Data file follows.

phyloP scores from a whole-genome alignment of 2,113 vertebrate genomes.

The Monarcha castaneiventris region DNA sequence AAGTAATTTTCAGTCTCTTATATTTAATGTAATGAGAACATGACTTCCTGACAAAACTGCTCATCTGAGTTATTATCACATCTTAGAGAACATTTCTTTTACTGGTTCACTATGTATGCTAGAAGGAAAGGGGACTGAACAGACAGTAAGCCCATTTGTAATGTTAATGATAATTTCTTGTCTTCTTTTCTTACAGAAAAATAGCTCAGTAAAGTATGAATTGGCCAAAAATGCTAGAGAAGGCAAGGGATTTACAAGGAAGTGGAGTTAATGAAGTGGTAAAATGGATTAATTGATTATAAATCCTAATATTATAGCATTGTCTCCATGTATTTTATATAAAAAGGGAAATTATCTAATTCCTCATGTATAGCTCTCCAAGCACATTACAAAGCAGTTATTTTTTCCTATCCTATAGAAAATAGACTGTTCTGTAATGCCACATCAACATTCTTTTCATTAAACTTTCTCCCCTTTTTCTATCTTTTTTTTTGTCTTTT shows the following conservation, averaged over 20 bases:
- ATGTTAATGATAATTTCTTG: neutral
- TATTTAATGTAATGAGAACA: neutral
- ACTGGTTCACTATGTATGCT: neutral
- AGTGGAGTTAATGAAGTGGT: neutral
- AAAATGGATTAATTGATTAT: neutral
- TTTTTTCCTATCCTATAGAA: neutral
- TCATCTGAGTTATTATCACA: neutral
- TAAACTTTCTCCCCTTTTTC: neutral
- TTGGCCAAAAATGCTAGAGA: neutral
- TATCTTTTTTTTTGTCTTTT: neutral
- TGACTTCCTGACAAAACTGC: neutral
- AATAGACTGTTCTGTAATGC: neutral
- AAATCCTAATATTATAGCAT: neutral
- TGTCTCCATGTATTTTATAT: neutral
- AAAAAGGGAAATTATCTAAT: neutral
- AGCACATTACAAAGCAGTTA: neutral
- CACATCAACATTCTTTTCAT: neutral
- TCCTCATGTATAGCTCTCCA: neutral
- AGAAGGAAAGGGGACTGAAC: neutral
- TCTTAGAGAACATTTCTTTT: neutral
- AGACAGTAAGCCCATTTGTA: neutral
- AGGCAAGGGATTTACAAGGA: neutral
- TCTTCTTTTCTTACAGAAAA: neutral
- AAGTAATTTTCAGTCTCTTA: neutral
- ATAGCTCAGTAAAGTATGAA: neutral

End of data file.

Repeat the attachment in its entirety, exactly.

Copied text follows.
phyloP scores from a whole-genome alignment of 2,113 vertebrate genomes.

The Monarcha castaneiventris region DNA sequence AAGTAATTTTCAGTCTCTTATATTTAATGTAATGAGAACATGACTTCCTGACAAAACTGCTCATCTGAGTTATTATCACATCTTAGAGAACATTTCTTTTACTGGTTCACTATGTATGCTAGAAGGAAAGGGGACTGAACAGACAGTAAGCCCATTTGTAATGTTAATGATAATTTCTTGTCTTCTTTTCTTACAGAAAAATAGCTCAGTAAAGTATGAATTGGCCAAAAATGCTAGAGAAGGCAAGGGATTTACAAGGAAGTGGAGTTAATGAAGTGGTAAAATGGATTAATTGATTATAAATCCTAATATTATAGCATTGTCTCCATGTATTTTATATAAAAAGGGAAATTATCTAATTCCTCATGTATAGCTCTCCAAGCACATTACAAAGCAGTTATTTTTTCCTATCCTATAGAAAATAGACTGTTCTGTAATGCCACATCAACATTCTTTTCATTAAACTTTCTCCCCTTTTTCTATCTTTTTTTTTGTCTTTT shows the following conservation, averaged over 20 bases:
- ATGTTAATGATAATTTCTTG: neutral
- TATTTAATGTAATGAGAACA: neutral
- ACTGGTTCACTATGTATGCT: neutral
- AGTGGAGTTAATGAAGTGGT: neutral
- AAAATGGATTAATTGATTAT: neutral
- TTTTTTCCTATCCTATAGAA: neutral
- TCATCTGAGTTATTATCACA: neutral
- TAAACTTTCTCCCCTTTTTC: neutral
- TTGGCCAAAAATGCTAGAGA: neutral
- TATCTTTTTTTTTGTCTTTT: neutral
- TGACTTCCTGACAAAACTGC: neutral
- AATAGACTGTTCTGTAATGC: neutral
- AAATCCTAATATTATAGCAT: neutral
- TGTCTCCATGTATTTTATAT: neutral
- AAAAAGGGAAATTATCTAAT: neutral
- AGCACATTACAAAGCAGTTA: neutral
- CACATCAACATTCTTTTCAT: neutral
- TCCTCATGTATAGCTCTCCA: neutral
- AGAAGGAAAGGGGACTGAAC: neutral
- TCTTAGAGAACATTTCTTTT: neutral
- AGACAGTAAGCCCATTTGTA: neutral
- AGGCAAGGGATTTACAAGGA: neutral
- TCTTCTTTTCTTACAGAAAA: neutral
- AAGTAATTTTCAGTCTCTTA: neutral
- ATAGCTCAGTAAAGTATGAA: neutral